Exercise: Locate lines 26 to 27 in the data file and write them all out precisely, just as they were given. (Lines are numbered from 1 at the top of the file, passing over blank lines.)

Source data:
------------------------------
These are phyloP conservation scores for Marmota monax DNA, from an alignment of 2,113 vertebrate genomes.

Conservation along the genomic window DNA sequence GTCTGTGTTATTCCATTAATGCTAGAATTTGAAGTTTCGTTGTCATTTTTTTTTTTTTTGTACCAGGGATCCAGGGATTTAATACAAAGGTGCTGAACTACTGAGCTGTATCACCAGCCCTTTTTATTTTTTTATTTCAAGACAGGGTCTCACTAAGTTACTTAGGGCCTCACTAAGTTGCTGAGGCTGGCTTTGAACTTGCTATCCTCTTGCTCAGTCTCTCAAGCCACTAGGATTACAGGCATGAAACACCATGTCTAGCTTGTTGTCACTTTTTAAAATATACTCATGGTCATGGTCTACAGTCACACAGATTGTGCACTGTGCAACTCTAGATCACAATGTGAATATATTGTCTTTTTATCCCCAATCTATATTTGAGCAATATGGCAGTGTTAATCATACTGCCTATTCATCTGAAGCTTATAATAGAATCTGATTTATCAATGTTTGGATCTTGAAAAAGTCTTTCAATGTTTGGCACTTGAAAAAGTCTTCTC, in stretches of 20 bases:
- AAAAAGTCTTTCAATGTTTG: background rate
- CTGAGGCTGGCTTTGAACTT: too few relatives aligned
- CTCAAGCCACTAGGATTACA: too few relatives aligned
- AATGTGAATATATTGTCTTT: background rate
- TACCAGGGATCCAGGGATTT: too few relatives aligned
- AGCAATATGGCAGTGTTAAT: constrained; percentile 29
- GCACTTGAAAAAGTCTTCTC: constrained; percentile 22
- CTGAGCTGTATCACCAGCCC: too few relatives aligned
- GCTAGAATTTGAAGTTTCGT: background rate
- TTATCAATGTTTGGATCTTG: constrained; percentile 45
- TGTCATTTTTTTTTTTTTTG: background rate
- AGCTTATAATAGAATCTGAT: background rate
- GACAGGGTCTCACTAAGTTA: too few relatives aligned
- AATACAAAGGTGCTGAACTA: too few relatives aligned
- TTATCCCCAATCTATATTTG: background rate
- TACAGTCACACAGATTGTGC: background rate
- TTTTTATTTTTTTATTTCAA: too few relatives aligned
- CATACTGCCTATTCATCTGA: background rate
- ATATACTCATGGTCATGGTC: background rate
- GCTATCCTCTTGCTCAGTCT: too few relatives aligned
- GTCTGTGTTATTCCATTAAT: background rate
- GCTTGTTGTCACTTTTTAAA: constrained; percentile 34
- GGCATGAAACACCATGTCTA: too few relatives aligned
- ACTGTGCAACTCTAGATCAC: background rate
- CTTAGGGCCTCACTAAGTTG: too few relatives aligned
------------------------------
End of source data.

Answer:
- ACTGTGCAACTCTAGATCAC: background rate
- CTTAGGGCCTCACTAAGTTG: too few relatives aligned